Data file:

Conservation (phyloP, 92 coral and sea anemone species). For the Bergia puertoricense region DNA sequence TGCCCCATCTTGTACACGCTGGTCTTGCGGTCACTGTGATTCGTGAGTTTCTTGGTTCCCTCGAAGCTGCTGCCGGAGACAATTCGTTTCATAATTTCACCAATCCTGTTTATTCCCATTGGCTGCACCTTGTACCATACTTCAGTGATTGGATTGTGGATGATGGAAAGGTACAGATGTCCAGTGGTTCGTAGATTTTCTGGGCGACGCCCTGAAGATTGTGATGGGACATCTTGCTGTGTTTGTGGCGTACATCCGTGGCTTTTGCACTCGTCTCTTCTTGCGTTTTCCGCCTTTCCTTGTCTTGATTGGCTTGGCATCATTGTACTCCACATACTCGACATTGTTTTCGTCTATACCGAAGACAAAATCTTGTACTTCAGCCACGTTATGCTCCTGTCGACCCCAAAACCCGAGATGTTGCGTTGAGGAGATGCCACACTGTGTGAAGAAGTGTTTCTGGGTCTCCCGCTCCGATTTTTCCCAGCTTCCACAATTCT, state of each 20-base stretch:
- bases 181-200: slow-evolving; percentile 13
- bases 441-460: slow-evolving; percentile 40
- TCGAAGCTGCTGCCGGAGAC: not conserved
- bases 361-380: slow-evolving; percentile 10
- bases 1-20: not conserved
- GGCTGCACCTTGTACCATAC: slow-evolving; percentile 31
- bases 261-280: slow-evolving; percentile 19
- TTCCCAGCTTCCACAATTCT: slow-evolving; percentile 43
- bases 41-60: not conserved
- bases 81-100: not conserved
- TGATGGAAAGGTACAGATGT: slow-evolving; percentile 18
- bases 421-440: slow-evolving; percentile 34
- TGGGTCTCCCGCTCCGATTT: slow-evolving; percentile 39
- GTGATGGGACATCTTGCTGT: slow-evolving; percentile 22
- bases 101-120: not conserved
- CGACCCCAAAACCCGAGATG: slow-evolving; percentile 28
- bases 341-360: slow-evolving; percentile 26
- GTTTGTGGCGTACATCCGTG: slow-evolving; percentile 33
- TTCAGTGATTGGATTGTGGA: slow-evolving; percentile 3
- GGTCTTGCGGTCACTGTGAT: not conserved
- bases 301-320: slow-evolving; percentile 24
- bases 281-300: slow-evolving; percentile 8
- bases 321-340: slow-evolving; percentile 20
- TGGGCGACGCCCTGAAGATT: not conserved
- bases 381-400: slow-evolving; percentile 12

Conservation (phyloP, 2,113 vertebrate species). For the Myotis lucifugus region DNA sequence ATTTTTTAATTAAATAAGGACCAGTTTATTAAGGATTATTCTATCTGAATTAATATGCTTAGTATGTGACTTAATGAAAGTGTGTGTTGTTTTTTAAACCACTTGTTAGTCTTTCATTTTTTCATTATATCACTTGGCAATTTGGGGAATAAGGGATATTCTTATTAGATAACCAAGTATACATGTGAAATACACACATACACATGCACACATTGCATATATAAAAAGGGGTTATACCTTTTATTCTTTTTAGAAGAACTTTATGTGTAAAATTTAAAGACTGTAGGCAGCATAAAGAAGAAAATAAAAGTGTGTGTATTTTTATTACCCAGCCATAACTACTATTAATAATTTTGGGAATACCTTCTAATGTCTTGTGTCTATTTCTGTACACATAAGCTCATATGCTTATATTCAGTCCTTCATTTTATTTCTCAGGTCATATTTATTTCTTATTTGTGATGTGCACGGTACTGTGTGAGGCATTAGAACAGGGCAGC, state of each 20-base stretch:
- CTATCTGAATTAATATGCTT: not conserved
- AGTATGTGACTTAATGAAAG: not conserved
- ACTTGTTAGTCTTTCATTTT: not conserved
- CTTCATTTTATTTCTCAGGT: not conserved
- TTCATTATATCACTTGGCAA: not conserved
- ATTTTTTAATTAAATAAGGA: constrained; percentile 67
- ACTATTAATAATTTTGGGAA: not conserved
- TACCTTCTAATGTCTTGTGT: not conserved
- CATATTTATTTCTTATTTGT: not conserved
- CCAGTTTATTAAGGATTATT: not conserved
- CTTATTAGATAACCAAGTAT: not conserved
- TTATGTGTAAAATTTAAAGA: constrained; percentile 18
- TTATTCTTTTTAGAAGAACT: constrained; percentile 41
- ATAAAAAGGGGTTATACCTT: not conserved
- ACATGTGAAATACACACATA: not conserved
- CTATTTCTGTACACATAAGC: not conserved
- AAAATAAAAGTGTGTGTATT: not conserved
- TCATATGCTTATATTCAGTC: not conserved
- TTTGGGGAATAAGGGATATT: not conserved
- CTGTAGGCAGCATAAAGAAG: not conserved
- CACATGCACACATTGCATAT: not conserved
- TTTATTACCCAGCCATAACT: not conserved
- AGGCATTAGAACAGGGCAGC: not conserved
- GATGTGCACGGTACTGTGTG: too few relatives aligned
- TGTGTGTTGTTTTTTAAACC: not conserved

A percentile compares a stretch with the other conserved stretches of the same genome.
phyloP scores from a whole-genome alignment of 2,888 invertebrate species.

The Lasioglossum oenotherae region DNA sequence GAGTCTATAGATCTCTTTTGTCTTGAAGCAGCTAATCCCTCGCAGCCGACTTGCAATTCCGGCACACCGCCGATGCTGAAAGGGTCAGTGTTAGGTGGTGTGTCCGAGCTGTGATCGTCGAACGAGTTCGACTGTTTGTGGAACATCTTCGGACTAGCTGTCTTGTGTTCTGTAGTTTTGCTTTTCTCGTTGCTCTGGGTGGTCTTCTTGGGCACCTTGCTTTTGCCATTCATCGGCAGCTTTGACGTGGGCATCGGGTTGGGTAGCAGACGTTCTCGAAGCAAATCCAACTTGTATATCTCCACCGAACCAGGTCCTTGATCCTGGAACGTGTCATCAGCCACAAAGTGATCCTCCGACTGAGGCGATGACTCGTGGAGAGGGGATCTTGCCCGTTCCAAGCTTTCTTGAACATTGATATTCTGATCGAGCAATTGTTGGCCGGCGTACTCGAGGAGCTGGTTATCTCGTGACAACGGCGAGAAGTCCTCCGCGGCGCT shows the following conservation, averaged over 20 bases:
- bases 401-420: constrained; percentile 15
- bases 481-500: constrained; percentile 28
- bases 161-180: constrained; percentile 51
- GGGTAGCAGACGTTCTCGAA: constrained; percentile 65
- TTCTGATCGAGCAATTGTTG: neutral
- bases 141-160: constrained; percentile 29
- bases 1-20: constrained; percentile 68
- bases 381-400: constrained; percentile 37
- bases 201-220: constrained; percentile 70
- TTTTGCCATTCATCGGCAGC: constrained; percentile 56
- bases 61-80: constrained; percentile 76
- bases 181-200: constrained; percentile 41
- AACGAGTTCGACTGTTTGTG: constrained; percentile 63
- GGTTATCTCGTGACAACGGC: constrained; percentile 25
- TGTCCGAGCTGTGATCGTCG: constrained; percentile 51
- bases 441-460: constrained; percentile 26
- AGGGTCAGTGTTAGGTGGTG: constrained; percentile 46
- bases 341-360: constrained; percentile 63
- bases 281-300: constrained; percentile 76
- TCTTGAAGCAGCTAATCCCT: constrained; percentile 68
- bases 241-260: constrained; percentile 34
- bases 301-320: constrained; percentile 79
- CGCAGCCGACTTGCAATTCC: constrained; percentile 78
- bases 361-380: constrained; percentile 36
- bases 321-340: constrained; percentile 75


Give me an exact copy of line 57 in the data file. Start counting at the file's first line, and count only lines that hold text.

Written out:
- bases 481-500: constrained; percentile 28